On the other side of the coin, there are many types of searches that libraries likely won’t get good search engine rankings for. For example, lots of libraries publish book recommendations and reviews, but you’d never know it from a search. Book recommendation search results are hotly contested space among book sellers, publishers and niche publications, all of whom have dedicated budgets to promoting books and buying ad space. This is not a search category libraries can win. Does that mean libraries shouldn’t recommend or review books? Not necessarily! Lots of patrons want these recommendations. So here’s your solution: provide a link to those recommendations on a page the library does rank well for. For example, link to your recommendations for parenting books on the children’s story time event page. It’s a really simple solution, but lots of teams don’t even think about findability when planning out content. That’s why my model is so handy: it helps you ensure you’re asking the right questions.
Look for Trends Over Trying to Hit Targets
Setting targets for your Key Performance Indicators (those metrics that tell you whether or not your content is meeting your goals) is a little intimidating. How do you know if you’re aiming too high, too low or just right? The best way to set a target is to look at historical data and build from there. For example, if your blog traffic last year was at 100 people a week, then this year you might try to boost it to 150.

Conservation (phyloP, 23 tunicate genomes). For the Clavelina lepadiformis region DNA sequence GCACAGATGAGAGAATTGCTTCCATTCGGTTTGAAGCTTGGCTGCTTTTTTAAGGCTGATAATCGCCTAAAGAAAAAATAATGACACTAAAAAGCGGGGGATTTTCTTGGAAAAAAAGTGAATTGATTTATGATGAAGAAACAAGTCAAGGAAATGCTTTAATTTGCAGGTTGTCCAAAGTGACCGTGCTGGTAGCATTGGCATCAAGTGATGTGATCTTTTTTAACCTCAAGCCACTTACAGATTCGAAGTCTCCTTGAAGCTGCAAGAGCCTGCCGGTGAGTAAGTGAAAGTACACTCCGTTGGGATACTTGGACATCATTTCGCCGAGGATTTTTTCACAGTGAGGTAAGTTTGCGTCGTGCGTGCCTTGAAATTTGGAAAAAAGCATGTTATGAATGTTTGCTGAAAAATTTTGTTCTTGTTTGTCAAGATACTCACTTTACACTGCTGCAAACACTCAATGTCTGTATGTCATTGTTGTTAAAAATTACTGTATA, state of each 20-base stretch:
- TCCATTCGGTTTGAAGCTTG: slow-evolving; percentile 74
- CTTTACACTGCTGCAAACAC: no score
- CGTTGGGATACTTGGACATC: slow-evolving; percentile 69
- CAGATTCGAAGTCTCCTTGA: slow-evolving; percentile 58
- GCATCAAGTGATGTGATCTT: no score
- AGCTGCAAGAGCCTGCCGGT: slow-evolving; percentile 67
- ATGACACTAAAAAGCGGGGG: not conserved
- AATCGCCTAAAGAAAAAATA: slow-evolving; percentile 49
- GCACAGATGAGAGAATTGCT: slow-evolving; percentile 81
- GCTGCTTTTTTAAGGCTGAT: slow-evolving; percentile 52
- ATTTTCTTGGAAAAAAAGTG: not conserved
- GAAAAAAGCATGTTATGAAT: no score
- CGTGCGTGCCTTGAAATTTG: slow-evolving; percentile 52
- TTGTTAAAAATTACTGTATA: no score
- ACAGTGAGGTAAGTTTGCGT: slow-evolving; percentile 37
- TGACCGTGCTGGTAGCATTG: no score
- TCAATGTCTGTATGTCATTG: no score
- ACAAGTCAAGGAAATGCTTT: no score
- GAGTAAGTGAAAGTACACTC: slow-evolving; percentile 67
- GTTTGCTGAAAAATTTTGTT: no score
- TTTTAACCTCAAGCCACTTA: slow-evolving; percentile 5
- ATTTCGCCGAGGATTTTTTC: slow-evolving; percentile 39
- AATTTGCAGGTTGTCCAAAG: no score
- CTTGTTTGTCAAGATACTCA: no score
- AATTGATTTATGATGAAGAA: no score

If you don’t have historic data to work from, my advice is to skip setting a target until you do. Just start tracking your key performance indicators at regular intervals and you’ll have some data in a few months.
Start Small and Iterate
This is a working model, not a grand design that requires buy-in from the board of directors on down. Getting started can be as simple as picking one campaign and spending 20 minutes scribbling in your ideas. When you’ve created a basic plan for content on your library website, along with a few Key Performance Indicators that will help you determine whether or not your content is meeting expectations, you can begin by creating or reorganizing content a few minutes each day, and taking a short amount of time each week to analyze how you’re doing. We use this iterative process all the time at Mightybytes. We find that if you start early, start small, and test often, you’ll have a working plan in place to govern your content decisions moving forward — and that’s half the battle!
Why Content Strategy Matters for Libraries
The library website is a critically important tool in helping libraries across the country consciously work towards creating a new image, no longer static book repositories but community and technology hubs. Content is what fuels websites, and an effective content strategy assures you’re not just blogging into the wind, but creating useful content that guides patrons and, ultimately, helps the library in achieving organizational missions.
Pop on over to Slideshare to view the full library content model, and if you have any questions about how to effectively create and manage a content plan, share them in the comments!